FORGET the Mayan apocalypse and little green men from Mars: Alien invaders may be living as little as 12 light years away – and they may have already visited.
Tau Ceti – the closest star of a type similar to our own Sun – has been found to have at least five planets orbiting it. Scientists say one of those planets sits neatly in the “goldilocks” habitable zone.
And if you think the name sounds familiar, you’re right. The star features in many works of science fiction, from the movie Barbarella to episodes of Star Trek and novels from Isaac Asimov and Robert Heinlein.
The announcement comes as archaeologists announce the discovery of “alien” skulls – right at the height of the Mayan apocalypse and Starchild conspiracy theory frenzies.
The skulls, actually from humans belonging to a culture which deliberately distorted the shapes of heads from birth, are being exhumed near a village called Onavas in Mexico.
Dated as about 1000 years old, one skull in particular has the elongated cone shape which features so often in science fiction depictions of alien life.
Director of the research project Cristina Moreno of Arizona State University says, “Cranial deformation in Mesoamerican cultures was used to differentiate one social group from another and for ritual purposes.”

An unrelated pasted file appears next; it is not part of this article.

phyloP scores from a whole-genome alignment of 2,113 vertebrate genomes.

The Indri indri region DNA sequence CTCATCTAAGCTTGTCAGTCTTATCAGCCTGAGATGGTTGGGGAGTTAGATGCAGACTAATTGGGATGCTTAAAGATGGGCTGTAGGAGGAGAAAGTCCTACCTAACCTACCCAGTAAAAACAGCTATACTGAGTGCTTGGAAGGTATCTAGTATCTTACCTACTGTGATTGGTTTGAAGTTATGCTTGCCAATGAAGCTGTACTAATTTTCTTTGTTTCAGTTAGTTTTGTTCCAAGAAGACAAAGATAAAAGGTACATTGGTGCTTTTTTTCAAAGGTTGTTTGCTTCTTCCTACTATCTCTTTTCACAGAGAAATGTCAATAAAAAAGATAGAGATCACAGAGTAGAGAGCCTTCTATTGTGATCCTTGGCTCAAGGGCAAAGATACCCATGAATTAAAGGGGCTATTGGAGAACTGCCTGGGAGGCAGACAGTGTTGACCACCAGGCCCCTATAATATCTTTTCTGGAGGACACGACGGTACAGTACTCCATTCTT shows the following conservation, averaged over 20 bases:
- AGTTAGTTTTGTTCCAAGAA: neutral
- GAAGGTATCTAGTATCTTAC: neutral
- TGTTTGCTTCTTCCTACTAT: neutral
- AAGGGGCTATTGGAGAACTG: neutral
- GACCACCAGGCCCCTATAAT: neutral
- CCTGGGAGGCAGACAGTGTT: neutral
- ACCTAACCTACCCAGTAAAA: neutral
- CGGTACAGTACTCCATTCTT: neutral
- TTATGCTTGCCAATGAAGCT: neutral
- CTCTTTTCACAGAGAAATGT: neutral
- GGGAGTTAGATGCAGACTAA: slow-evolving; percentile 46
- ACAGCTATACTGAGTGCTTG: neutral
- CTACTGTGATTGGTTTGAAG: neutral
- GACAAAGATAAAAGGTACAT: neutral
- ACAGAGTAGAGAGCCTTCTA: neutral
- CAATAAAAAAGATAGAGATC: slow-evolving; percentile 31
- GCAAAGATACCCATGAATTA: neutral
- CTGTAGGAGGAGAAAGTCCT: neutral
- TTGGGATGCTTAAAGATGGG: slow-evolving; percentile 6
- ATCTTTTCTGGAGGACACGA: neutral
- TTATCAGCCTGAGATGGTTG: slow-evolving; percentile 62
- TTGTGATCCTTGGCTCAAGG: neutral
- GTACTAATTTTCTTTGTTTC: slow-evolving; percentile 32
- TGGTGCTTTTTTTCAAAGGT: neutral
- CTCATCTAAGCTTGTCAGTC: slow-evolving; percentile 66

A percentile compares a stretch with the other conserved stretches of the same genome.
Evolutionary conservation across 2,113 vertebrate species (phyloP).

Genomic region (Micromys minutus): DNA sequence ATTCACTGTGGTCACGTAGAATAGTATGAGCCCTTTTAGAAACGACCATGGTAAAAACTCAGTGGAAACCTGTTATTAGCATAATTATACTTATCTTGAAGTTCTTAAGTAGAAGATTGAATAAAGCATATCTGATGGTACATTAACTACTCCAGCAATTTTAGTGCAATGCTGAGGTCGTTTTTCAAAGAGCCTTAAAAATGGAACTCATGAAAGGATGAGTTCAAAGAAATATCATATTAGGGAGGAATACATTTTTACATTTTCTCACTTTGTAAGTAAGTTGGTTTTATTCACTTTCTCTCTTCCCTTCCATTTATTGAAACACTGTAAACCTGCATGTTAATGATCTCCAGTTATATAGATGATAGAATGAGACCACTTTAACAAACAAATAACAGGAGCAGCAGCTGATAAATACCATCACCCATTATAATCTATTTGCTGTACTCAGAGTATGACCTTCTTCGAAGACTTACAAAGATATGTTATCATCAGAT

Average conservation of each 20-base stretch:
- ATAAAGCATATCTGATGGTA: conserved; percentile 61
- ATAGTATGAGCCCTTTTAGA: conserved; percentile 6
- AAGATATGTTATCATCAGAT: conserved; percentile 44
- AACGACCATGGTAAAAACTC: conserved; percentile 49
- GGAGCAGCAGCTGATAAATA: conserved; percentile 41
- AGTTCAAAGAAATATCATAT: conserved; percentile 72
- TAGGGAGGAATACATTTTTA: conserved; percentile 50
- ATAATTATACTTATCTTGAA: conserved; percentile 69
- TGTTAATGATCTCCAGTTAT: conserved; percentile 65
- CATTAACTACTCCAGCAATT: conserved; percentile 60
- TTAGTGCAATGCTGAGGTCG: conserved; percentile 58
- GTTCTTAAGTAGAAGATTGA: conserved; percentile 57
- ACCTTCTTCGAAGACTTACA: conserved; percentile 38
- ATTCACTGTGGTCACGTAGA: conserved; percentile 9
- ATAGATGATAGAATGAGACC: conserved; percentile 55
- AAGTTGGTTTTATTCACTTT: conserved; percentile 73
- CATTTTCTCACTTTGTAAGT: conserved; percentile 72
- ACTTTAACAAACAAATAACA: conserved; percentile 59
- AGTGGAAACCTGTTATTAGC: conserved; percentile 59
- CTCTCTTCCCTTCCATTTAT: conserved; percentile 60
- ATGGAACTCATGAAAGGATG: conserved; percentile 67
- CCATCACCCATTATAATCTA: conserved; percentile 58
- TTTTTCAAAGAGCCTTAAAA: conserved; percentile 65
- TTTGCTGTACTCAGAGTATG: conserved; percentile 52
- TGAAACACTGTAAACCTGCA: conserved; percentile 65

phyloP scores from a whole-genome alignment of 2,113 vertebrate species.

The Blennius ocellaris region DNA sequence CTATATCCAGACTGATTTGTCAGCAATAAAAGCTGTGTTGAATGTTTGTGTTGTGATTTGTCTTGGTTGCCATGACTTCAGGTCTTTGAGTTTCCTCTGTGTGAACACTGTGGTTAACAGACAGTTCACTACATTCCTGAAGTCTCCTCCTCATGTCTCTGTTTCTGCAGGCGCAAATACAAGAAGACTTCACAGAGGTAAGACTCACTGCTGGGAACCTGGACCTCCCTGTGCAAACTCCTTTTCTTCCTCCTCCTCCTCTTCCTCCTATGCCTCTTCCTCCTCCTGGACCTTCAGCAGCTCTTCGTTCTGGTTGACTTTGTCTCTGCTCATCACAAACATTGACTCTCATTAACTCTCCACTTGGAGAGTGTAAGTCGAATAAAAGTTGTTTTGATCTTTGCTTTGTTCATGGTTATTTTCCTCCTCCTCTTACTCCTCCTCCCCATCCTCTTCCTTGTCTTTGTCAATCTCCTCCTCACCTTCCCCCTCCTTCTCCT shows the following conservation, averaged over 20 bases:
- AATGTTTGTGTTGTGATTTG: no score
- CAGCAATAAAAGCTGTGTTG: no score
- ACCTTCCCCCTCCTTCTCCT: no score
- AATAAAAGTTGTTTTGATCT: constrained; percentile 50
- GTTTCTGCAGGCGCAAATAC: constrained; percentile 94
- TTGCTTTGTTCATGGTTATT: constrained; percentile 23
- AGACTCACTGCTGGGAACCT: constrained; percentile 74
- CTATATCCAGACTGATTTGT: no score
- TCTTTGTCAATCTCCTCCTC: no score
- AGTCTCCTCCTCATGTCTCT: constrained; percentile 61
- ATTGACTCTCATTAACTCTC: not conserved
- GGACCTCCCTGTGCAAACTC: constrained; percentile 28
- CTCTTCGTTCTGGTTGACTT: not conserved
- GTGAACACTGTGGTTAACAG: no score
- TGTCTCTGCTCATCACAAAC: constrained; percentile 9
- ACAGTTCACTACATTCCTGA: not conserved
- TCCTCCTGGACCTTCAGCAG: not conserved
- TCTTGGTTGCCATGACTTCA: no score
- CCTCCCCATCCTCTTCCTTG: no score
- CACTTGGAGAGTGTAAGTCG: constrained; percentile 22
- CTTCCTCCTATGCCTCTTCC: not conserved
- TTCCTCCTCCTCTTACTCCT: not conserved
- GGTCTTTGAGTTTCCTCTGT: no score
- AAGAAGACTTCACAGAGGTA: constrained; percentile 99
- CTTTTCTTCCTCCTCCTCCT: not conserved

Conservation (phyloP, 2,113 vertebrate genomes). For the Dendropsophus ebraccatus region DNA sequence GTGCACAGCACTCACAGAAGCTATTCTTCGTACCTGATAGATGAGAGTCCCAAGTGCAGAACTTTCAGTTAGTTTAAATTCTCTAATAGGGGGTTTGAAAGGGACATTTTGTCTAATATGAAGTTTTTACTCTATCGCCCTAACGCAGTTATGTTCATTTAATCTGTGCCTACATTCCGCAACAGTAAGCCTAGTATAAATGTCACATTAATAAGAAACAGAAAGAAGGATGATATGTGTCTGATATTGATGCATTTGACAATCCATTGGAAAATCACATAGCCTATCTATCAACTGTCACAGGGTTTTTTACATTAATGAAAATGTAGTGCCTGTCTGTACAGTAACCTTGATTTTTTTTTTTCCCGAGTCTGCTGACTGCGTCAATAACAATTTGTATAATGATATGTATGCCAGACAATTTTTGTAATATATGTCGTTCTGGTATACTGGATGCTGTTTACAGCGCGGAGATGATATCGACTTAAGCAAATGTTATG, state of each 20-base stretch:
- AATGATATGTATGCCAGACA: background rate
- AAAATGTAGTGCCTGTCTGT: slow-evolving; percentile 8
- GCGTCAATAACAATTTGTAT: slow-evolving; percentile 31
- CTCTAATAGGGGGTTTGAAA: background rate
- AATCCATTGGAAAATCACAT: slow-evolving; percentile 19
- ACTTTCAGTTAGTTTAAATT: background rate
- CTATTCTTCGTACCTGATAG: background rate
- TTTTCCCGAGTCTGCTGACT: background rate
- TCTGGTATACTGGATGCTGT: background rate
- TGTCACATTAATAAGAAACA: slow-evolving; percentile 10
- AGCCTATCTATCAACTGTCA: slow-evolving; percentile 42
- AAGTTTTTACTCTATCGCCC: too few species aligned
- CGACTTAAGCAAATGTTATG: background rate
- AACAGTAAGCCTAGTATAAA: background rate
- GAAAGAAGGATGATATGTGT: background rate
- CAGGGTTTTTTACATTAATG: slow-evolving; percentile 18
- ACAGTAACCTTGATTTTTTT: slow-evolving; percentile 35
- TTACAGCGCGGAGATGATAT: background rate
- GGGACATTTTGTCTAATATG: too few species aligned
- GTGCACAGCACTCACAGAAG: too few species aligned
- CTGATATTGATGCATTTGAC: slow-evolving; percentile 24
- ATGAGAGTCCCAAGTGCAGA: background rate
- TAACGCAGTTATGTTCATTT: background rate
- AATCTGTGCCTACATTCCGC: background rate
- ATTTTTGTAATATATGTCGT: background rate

So are we at risk from invasion from Tau Ceti?
No. And there’s evidence to back it up.
In the 1960s, the budding SETI (search for extraterrestrial intelligence) program monitored the star closely for artificial radio signals.
It came up blank.
Tau Ceti is not a bright star, but it is close enough to be seen at night with the naked eye. At 12 light years, it’s virtually around the corner in celestial terms.
Tau Ceti’s five planets are also more like our own system than most other solar systems discovered so far: Their sizes are on the smaller end of the scale – between two and six times bigger than the Earth. The goldilocks planet is about four times bigger than Earth and orbits its star in a 168-day year.